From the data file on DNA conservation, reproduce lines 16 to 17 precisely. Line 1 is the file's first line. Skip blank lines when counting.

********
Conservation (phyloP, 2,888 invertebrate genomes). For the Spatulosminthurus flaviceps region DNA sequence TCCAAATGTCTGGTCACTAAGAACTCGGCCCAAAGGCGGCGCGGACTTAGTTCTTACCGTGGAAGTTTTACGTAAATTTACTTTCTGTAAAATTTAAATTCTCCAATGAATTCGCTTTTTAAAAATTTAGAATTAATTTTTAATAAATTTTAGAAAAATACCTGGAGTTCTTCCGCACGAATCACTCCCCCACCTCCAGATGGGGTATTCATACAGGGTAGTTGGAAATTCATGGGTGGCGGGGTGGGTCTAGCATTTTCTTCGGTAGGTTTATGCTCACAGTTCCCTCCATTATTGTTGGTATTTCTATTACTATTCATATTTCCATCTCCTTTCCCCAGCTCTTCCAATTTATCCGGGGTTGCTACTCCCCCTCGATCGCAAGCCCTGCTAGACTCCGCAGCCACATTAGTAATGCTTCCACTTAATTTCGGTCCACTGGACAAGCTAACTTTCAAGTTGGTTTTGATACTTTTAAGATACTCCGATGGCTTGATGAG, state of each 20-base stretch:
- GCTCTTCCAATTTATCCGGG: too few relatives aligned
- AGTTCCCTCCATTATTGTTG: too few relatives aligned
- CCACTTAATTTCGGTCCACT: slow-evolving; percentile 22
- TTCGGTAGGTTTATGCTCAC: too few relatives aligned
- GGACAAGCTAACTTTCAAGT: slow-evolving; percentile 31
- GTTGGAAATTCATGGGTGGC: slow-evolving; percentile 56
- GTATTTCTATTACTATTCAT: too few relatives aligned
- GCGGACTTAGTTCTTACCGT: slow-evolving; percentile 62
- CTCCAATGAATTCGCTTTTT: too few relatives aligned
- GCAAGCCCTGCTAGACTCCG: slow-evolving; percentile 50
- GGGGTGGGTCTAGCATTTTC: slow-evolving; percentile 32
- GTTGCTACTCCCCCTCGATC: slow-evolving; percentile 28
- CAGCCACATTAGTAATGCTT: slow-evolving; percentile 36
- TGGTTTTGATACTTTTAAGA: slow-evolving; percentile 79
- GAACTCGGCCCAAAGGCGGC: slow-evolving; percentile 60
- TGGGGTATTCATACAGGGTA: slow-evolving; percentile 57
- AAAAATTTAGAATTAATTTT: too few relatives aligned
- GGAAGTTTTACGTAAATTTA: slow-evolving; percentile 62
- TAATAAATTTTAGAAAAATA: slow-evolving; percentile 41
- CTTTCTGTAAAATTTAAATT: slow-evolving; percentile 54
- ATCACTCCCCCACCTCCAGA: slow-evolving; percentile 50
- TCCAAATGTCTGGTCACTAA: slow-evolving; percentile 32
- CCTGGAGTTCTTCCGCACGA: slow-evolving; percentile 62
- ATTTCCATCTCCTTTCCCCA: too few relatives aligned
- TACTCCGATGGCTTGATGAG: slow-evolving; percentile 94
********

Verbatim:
- GAACTCGGCCCAAAGGCGGC: slow-evolving; percentile 60
- TGGGGTATTCATACAGGGTA: slow-evolving; percentile 57